Keep your LinkedIn game strong.
Just because you don’t work at a company with an official logo anymore does not mean you’re not doing plenty to boost your career by traveling. Are you learning a new language? Contributing to a website while abroad? Collaborating with other businesses while abroad and marketing for them? All of these are valuable, LinkedIn-worthy skills. Keeping this updated will help you find people that are interested in what you’re learning as you’re going. People can find you both while abroad and when you return home on LinkedIn. I honestly didn’t start incorporating my LinkedIn into my abroad mix until more recently, and am realizing I should have sooner. The articles that cover LinkedIn on by Regina’s blog were very helpful for me in seeing what I was missing out on.
Find local companies owned by expats.
While abroad, you’ll likely find restaurants, bars, shops themed of a different culture, thrift stores, and specialty stores owned and run by expats. Even if the exact store doesn’t perk your interest, meeting the owners and hearing their stories are great ways to network. Plus, other expats are also likely to hang around these restaurants and bars, so your opportunity for meeting them too becomes much more accessible. These are stationed foreigners that you can foster relationships with while you’re staying in that location, seeing them over and over. This is much easier than fostering relationships with the traveling couple sitting across the aisle from you at dinner. Capitalize on the opportunity by scouting out stationed foreigners! Plus, they’ll be able to tell you what restaurants really are best :).
Don’t be afraid of networking abroad in “vacation” settings.
Traditionally, networking advice will advise you away from networking at bars, parties, pools, and other social scenes. Networking is for your career, so logically networking should be done in a professional way. Well, I don’t listen to that advice at home and I certainly don’t listen to it abroad.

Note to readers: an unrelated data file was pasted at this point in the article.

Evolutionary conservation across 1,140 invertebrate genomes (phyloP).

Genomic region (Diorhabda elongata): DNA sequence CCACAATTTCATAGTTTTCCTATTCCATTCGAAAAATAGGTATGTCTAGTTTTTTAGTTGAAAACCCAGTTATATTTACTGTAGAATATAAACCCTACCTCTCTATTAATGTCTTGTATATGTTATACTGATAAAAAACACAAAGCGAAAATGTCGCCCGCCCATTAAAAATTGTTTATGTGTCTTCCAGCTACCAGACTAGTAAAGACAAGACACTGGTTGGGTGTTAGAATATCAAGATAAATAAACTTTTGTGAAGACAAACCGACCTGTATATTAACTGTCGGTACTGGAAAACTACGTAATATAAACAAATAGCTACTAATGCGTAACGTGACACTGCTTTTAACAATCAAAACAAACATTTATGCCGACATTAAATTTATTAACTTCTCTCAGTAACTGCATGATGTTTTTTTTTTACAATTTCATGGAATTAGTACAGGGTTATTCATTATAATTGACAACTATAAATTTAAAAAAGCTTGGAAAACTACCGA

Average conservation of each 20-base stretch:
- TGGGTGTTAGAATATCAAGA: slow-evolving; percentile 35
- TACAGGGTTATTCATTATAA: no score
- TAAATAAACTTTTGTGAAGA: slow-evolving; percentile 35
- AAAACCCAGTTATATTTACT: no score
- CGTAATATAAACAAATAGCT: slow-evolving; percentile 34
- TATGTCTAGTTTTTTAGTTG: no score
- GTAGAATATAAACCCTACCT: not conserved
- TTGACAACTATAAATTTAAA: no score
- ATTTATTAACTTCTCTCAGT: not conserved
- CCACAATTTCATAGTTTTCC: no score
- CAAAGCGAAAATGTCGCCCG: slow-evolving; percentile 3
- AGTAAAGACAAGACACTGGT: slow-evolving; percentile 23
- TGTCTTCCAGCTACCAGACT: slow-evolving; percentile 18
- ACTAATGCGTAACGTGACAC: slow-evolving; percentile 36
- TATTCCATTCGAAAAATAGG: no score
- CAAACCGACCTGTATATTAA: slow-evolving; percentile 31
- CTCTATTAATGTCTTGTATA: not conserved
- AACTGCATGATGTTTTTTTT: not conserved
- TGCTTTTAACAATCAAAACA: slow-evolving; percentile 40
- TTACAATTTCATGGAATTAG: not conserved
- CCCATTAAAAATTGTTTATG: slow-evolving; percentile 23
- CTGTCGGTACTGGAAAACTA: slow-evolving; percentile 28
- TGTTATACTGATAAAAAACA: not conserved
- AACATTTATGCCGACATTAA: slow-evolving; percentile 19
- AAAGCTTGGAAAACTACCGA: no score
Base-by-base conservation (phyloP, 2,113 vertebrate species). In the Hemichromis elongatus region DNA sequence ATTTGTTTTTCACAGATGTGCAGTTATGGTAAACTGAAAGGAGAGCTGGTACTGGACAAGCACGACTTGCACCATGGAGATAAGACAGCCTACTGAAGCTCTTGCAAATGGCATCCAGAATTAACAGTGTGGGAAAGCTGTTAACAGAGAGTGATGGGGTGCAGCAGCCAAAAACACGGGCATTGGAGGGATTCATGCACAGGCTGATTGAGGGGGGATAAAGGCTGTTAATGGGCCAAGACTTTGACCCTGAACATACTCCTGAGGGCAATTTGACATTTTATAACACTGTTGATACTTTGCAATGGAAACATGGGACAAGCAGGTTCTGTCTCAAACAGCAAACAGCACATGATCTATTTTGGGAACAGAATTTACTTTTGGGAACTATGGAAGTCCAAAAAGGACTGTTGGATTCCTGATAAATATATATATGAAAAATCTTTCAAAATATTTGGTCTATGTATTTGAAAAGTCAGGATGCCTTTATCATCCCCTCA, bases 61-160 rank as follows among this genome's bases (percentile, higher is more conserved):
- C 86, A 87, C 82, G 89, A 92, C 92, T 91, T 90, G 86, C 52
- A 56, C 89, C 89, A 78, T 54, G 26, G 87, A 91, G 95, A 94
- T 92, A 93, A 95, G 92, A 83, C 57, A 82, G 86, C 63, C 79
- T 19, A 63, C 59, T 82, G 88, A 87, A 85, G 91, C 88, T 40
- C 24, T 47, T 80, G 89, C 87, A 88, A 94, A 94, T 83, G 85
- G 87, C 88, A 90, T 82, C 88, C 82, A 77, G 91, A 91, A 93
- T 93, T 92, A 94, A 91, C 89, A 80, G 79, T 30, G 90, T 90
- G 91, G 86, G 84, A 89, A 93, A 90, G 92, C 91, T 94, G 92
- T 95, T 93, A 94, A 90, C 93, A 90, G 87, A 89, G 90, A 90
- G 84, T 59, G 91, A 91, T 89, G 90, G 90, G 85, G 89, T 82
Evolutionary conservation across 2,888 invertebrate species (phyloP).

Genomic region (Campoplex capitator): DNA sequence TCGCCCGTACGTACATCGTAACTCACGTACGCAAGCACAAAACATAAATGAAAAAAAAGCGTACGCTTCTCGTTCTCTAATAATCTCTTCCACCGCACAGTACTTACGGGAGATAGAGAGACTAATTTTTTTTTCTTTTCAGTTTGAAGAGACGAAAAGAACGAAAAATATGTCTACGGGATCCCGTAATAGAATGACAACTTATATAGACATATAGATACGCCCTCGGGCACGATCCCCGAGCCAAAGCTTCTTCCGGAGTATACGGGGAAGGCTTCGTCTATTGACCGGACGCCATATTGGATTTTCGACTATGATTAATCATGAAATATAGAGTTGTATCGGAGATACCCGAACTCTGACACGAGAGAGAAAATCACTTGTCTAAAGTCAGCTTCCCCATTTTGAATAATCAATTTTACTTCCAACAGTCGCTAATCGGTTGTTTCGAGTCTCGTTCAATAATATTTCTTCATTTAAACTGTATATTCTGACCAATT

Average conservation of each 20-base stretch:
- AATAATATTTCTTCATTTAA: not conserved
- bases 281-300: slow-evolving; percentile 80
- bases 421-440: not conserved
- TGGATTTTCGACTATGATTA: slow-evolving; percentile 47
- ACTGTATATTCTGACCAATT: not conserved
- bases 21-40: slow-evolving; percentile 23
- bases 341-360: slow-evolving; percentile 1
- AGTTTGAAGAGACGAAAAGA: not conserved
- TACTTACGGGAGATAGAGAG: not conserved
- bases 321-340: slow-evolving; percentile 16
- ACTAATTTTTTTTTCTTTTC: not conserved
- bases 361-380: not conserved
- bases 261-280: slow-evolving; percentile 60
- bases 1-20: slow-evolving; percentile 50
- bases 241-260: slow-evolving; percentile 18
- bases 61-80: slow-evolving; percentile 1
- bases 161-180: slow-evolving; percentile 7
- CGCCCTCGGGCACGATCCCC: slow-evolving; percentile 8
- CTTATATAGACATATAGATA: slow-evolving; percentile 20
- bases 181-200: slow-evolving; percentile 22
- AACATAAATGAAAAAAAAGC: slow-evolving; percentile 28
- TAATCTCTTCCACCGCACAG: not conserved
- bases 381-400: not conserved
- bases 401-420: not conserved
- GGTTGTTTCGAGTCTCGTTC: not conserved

Personally, I’ve found the best way to meet people to have been out and about, even if it means a drink or two is involved. People are more relaxed in these settings, and networking can come more naturally here than in a forced setting. I also think that what makes networking in social settings different abroad than at home is that when abroad, you’ve already got something in common with those you’re talking to. You’re both traveling abroad, are both interested in that part of the world, and you’re proving you’re pretty brave by traveling. In contrast, it’s harder to be taken seriously when networking at home in the sea of other happy hour-goers.
This one may be more advice for myself than anyone else reading this, but the truth is I’m just terrible with names. Always have been. Improving that skill has been on my to-do list for the longest time now, but somehow just keeps getting pushed down. That is UNTIL I came abroad. Remembering people’s names, and especially going the extra mile and (…wait for it…) call them by their name when conversing, goes a long way in networking abroad. When you meet people, make a point to remember their name and where they’re from. Stand out from the sea of travelers they’ve met and engage with them in a genuine way. Remember, learning about other people’s cultures and how they act as a product of those cultures is 50% of the benefit of traveling!
For more in-depth information on these tips and specific resources to make them happen, sign up below. You’ll get access my entire Travel Resoucre Library. This includes the networks I use to find co-working spaces, how to use social media to network abroad, and business card templates. See you in there!